Zara was founded by Amancio Ortega, who in 2003 was still its largest shareholder and the richest man in Spain.3 Ortega had started in 1963 with clothing factories. Over time, he came to believe that retailing and manufacturing needed to be closely linked in the apparel industry, where consumer demand was notoriously hard to forecast. So he integrated forward, opening the first Zara store in La
Coruña in 1975.
Two important events occurred in 1985. First, Inditex (Industria de Diseño Textil) was formed as a holding company atop Zara, other retail chains (see Exhibit 2 for a list of them as of 2003), and a network of internally owned suppliers. Second, José María Castellano Ríos joined the company.
Castellano had worked as an IT manager and shared Ortega’s belief that computers were critically important in enabling the kind of business that they wanted to build. Castellano became Inditex’s
CEO in 1997.

Speed and Decision Making
In addition to their affinity for information technology, Ortega and Castellano shared two other beliefs about the company. First, Zara needed to be able to respond very quickly to the demands of target customers, who were young, fashion-conscious city dwellers. Their tastes in clothing changed rapidly, were very hard to predict, and were also hard to influence. Other companies in the apparel industry had shown that marketing and advertising campaigns could be effective at convincing a consumer to buy their clothes. History had also demonstrated, however, that “fashion misses” were common even with extensive advertising and that new styles could appear suddenly (based, for example, on what a rock star wore during a televised awards show), surge in popularity, then quickly fade. Zara wanted to be able to produce and deliver such styles while they were still hot, rather than relying on the persuasiveness of its marketing to push clothes it had made some time ago.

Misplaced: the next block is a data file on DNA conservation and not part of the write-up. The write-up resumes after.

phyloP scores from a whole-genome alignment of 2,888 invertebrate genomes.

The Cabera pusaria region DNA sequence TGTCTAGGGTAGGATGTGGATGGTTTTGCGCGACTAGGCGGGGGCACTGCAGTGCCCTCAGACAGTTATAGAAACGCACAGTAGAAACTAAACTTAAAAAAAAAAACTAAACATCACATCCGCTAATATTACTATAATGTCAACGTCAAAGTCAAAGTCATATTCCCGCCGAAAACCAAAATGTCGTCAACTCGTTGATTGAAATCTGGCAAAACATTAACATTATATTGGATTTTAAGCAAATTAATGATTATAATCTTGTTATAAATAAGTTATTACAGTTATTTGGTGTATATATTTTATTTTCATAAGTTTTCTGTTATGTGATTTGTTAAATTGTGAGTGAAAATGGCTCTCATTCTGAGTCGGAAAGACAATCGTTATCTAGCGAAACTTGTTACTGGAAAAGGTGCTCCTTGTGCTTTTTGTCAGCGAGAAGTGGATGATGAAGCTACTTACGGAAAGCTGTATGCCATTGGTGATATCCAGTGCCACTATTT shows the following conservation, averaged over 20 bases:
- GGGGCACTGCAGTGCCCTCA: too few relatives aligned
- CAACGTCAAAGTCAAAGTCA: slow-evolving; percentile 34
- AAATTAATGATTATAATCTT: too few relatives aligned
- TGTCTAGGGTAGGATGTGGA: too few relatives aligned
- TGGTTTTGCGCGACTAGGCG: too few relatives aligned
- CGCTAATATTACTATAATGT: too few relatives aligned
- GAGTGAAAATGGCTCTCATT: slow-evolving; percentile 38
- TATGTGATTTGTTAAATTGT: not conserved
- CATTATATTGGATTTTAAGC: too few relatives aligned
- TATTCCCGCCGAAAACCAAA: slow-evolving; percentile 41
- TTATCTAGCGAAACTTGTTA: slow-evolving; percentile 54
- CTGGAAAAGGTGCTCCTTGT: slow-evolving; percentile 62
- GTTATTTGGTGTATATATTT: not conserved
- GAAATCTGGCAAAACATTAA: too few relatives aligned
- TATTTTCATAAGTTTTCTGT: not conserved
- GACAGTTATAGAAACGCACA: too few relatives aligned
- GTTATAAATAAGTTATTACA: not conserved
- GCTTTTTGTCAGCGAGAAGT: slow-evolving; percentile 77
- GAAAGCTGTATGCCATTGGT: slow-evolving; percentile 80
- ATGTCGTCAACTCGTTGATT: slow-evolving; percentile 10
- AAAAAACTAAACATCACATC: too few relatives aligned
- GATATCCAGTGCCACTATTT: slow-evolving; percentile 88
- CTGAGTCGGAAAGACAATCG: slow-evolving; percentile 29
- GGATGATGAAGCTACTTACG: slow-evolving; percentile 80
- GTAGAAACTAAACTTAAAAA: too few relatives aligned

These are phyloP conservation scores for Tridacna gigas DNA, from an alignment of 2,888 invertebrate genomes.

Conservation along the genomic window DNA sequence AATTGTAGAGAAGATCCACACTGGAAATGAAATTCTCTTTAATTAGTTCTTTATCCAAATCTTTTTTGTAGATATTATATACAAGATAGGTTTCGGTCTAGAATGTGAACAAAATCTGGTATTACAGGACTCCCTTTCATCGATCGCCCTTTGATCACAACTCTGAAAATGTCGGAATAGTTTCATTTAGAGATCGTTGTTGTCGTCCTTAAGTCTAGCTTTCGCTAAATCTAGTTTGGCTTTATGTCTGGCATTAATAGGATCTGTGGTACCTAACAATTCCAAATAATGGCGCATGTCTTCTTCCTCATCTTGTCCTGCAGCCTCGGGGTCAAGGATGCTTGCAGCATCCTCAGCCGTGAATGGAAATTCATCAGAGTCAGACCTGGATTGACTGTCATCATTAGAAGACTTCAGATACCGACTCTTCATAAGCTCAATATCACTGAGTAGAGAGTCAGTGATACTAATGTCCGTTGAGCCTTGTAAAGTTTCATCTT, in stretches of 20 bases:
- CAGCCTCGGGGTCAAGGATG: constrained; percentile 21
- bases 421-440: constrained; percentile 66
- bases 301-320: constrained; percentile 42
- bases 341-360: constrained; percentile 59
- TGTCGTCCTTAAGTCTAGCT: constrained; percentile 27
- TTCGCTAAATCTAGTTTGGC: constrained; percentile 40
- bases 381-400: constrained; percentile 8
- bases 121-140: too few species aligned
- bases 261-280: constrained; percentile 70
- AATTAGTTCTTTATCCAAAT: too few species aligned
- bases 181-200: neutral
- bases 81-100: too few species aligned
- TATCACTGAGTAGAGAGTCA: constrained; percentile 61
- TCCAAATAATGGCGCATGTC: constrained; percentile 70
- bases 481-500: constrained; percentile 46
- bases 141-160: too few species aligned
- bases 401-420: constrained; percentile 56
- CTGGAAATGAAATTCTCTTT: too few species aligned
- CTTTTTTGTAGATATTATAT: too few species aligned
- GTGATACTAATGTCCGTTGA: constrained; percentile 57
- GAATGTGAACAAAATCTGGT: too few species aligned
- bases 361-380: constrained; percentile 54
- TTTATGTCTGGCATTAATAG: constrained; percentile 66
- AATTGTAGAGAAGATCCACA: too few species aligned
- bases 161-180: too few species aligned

Second, Ortega, Castellano, and the other senior managers wanted to take advantage of the intelligence and trust the judgment of employees throughout the company, instead of relying on a small set of decision makers. Store managers at Zara, for example, were given much more responsibility than those at other large clothing chains. In addition to dealing with customers, employees, contractors, and landlords, Zara store managers decided what garments would be on sale at their stores. They placed orders for the items they thought would sell, rather than simply accepting and displaying what headquarters decided to send them.